Interviewed by: Gary Sorkin
Today we are talking with Randy Noble, author of Surviving the Theseus, a new release available on Amazon, of which a review is published on Pacific Book Review.
PBR: Randy, thank you for taking time to spend with us.
Thank you, Gary. It’s my pleasure.
PBR: You have an extraordinary talent for bringing elements of future technology into your book. What do you do, besides writing, enabling you to gain such acumen into science and technology?
Thank you. That’s very nice to hear. My background is in Information Technology, specifically, in software development for the health industry. But, I think it’s more of my interest in Science Fiction (and Horror and Thrillers) that gave me the tools I needed. Books like the Foundation Series, by Asimov, and movies like Minority Report, would be good examples of inspiration for such ideas. Star Trek is another big influence.
PBR: Which authors do you most enjoy that have influenced your writing style?
Asimov has a very straight forward approach to writing, which I like. I love earlier Stephen King, and some of his new stuff. He’s ridiculously prolific, and I have a lot of respect for him. Koontz is another favorite, mostly because he keeps things fresh, never locked down to one genre.
PBR: You obviously developed your writing skill over time, what else have your written?
This is my first novel, but I have written a few short stories, all in the horror/thriller arena. Years ago, I wanted to get into the movie industry and I wrote a couple of screenplays, but nothing I would do anything with these days. They would need too much rework that I just have no more interest in. I guess I’ve been writing since I was around 10 or so, but nothing substantial, just short stories. The idea of writing a novel scared me for years, and then, as I wrote more, bigger ideas started coming to me, and the idea for Surviving The Theseus grew. It gestated quite awhile before I really did something about it. I’ve taken a workshop, read books on writing, and then, of course, the writing itself. It’s really a mental process with me for awhile, as it plays out in my head, and I take it from there with the writing. I really don’t stop thinking about the story until I’m done writing it. I have no traditionally published works. All my stuff is in electronic format on Smashwords (and Amazon), and part of the audio version of Surviving The Theseus is on Podiobooks.com (still working on all the episodes for it).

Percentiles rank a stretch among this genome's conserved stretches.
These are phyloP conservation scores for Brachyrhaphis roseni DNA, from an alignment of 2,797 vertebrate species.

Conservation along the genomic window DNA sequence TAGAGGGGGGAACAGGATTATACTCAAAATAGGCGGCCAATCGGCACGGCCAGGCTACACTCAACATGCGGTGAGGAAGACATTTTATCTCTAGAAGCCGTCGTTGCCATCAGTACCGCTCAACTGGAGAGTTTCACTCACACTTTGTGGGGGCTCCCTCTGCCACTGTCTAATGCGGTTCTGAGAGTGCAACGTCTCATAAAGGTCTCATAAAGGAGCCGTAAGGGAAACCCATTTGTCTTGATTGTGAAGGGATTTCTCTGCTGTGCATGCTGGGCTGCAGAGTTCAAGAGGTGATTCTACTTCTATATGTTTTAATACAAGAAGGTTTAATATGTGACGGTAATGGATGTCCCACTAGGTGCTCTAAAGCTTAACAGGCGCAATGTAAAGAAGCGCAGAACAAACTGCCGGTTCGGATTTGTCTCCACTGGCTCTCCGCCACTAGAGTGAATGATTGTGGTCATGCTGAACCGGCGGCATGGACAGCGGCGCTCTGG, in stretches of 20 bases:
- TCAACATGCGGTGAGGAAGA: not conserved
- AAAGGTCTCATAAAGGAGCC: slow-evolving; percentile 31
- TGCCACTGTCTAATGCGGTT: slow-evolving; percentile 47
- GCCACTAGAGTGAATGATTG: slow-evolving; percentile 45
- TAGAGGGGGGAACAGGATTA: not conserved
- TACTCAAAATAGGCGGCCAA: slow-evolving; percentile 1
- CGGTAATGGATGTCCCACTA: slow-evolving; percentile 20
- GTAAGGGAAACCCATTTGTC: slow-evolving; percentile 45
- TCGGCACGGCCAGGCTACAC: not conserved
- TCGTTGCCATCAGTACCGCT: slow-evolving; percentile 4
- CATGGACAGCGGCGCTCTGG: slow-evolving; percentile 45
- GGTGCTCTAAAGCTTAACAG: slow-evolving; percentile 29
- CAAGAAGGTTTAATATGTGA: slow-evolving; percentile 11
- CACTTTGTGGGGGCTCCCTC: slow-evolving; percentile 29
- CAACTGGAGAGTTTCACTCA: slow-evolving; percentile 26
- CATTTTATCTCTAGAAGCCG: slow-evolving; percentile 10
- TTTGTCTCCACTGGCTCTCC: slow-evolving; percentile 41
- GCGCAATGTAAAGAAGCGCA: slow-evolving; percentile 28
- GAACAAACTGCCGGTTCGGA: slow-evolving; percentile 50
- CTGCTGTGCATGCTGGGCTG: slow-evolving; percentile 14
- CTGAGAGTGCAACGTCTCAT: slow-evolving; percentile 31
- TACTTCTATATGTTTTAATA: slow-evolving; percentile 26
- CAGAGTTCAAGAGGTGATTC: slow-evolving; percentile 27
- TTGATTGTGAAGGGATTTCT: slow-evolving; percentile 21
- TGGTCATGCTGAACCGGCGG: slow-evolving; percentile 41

PBR: In Surviving the Theseus you picked a woman, Regina Valensky to be your protagonist. In a “tough universe,” on the risk of seeming politically incorrect, let me ask why did you pick a woman for such a strong character and not a “Rambo” or “James Bond” type of male?
It’s really just the way I always pictured the main character. Admittedly, especially with my short stories, I tend to go for a male protagonist, so it was partly the challenge of writing a strong, female character that interested me. And I don’t mean that in any sort of derogatory way to women. I’ve had relationships with strong women, and there are always those times when you are baffled by one another, be it something said or something done, the whole men are from Mars, women are from Venus thing. It’s my hope, even though Regina is a larger than life type character, that I brought some believability to her character.
PBR: Are any of your characters modeled after people you know, or qualities of your own personality?
I would say there is a trait or more in every character, from someone I’ve known or know. That list also includes characters from other books and even from movies or TV. As an example, for anyone who has watched the TV series Deadwood, I partly based Regina on the Seth Bullock character (played by Timothy Olyphant). I love that character. He was always just on the edge, anything ready to set him off. He was a ticking time bomb, much like Regina.
PBR: Do you plan on continuing the story in a sequel?
It’s funny. Somebody else who read the book asked the same thing, and I kind of thought things were done, as far as her journey in that story. But, I know where you’re coming from, and Regina does have many more stories to tell. My next direction is taking me to a series of books, but nothing to do with Regina. It’s an idea I’ve had for awhile and it has grown into something bigger than I originally expected, which will require more than one book to tell it. One day, I may come back to Regina.
PBR: This is a book of fiction, but in real life, what are your personal thoughts about the existence of alien or extraterrestrial life in the universe?
There is no doubt in my mind that extraterrestrial life exists out there somewhere. Countless stars and galaxies, and a seemingly infinite universe, makes me wonder how anybody can think we are alone.
PBR: Your use of technology is extraordinary; do you have any patents or inventions to your credit?
None at all. That’s very nice to hear though, and I’m glad I could convey some realism to a fictional story. I tried to make as realistic a world as I could, thinking down to details on how things would work.
PBR: When will this book become available and where might be the best place for people to find it?
The book is available right now on Amazon, ebook only at this time